TORONTO — Health Canada says the sale of certain face masks that were recalled for containing graphene can resume after the agency assessed the masks and found “no health risks of concern.”
Health Canada issued an advisory in April asking all distributors selling masks with graphene or biomass graphene to recall their products over potential inhalation risks.
Graphene is comprised of a single layer of carbon atoms and is considered a nanomaterial, meaning it is made of tiny particles, and is reported to have “antiviral and antibacterial properties,” according to Health Canada.
During a preliminary assessment, the agency identified some potential for inhaled graphene particles to cause lung effects, such as inflammation, in animals.
In an updated advisory issued Thursday, Health Canada said it assessed four face mask models produced by Shandong Shengquan New Materials and found that the biomass graphene didn’t pose a health risk to wearers.
“As a result, given the evidence supporting the safety and effectiveness of these products, Health Canada is permitting the sale of the four Shandong Shengquan New Materials Co. Ltd. mask models to resume in Canada,” the agency said in the updated advisory.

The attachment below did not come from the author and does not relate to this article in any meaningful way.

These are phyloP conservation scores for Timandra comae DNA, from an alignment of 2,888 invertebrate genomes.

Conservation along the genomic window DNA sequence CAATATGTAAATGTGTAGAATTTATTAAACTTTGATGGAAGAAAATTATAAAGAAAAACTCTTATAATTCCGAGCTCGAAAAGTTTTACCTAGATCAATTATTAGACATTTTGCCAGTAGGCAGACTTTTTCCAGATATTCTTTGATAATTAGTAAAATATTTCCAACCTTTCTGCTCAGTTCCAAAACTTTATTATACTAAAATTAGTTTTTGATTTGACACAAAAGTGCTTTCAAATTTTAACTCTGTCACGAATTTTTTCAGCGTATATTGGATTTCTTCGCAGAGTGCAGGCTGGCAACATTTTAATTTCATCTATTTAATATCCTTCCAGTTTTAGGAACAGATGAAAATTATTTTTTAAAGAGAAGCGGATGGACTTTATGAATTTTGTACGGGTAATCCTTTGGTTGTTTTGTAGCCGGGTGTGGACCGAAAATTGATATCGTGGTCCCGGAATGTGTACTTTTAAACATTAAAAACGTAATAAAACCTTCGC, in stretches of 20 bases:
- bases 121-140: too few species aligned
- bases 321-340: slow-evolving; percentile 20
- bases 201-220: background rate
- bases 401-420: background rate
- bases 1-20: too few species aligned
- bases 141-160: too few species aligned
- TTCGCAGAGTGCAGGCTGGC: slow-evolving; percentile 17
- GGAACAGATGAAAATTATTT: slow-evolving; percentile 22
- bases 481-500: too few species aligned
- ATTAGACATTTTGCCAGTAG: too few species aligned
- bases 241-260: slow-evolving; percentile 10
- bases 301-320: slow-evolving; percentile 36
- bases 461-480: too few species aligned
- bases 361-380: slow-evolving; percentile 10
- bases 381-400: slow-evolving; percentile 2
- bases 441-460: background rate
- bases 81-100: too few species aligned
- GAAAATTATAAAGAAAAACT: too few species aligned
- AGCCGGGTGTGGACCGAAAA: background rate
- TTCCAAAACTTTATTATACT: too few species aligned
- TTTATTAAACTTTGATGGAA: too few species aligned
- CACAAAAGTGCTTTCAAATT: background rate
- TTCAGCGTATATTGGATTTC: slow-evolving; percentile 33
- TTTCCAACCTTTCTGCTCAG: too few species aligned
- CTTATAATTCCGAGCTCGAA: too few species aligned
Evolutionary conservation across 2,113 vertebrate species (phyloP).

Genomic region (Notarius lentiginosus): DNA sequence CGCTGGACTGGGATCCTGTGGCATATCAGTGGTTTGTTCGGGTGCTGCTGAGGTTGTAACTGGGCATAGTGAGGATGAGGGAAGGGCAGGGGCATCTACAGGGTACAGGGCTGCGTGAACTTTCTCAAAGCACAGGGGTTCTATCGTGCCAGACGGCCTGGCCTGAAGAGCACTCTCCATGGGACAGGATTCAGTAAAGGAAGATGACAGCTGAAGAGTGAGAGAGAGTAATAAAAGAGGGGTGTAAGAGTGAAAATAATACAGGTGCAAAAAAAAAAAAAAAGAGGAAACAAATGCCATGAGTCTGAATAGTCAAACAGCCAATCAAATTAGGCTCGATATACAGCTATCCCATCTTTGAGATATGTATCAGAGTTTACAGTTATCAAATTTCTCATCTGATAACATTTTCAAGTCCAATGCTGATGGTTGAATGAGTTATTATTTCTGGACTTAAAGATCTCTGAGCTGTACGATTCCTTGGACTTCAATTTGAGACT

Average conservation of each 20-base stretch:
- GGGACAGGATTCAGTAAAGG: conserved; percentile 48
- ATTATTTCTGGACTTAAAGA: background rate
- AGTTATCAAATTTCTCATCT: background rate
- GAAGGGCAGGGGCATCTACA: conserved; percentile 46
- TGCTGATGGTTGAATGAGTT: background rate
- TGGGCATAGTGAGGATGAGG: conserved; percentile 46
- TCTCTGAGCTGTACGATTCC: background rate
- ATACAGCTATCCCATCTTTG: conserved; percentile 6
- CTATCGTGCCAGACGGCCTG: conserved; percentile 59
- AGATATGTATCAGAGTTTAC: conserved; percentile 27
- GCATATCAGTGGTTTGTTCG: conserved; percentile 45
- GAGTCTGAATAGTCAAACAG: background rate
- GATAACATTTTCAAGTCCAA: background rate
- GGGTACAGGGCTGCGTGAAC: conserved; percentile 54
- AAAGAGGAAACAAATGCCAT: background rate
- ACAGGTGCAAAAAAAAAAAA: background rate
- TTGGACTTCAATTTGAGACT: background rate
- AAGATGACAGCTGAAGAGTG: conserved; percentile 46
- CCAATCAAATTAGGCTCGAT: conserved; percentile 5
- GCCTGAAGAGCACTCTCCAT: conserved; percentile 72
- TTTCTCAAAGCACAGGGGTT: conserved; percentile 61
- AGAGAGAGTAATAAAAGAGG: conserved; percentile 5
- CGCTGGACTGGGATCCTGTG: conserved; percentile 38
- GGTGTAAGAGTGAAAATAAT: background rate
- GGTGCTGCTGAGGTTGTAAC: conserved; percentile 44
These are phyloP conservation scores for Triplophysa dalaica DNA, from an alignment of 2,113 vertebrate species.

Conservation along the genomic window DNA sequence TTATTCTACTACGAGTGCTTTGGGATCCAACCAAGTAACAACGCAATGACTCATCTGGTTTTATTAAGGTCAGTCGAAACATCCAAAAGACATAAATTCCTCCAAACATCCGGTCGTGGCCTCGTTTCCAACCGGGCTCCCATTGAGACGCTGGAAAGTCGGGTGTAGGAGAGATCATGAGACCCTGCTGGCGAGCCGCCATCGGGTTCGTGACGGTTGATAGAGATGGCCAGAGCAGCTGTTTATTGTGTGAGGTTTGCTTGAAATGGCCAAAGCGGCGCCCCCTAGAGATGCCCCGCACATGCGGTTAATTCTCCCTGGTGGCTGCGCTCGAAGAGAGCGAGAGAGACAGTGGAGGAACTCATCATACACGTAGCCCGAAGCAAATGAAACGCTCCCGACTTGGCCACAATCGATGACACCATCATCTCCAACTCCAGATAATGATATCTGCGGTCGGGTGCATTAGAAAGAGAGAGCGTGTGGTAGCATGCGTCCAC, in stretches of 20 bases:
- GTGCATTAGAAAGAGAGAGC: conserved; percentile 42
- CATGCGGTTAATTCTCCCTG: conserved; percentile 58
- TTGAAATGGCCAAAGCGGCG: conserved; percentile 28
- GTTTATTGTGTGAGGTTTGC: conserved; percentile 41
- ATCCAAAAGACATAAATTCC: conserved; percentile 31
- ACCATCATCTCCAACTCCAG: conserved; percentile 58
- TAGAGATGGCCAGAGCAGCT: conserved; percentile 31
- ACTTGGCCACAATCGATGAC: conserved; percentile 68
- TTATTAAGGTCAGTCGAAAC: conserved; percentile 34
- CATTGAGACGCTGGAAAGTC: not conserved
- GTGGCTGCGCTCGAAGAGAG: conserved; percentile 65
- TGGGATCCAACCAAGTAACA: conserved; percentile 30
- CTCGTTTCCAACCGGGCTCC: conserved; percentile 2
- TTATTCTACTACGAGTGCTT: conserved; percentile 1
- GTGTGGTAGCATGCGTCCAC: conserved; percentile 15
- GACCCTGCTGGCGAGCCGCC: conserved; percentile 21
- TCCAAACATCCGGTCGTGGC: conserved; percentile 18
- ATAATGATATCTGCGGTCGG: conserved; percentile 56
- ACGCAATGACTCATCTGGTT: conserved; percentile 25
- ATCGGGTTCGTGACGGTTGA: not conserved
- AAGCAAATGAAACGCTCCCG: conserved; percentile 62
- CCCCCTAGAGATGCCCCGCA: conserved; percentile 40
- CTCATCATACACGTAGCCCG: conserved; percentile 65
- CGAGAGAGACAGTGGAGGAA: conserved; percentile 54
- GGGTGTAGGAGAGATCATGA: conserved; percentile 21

Health Canada said it determined that the “filtration performance” of these masks meets the performance standard listed on the label. However, the agency said it did not find evidence that the biomass graphene in these masks provided any additional antimicrobial or antiviral protection.
The agency noted that no other face masks containing graphene are currently permitted for sale in Canada. If additional graphene masks are approved, Health Canada will notify Canadians.
“Companies wishing to sell graphene masks must first provide evidence to Health Canada demonstrating the safety and effectiveness of their models, as the risks with using graphene masks may vary depending on mask design,” the agency said.
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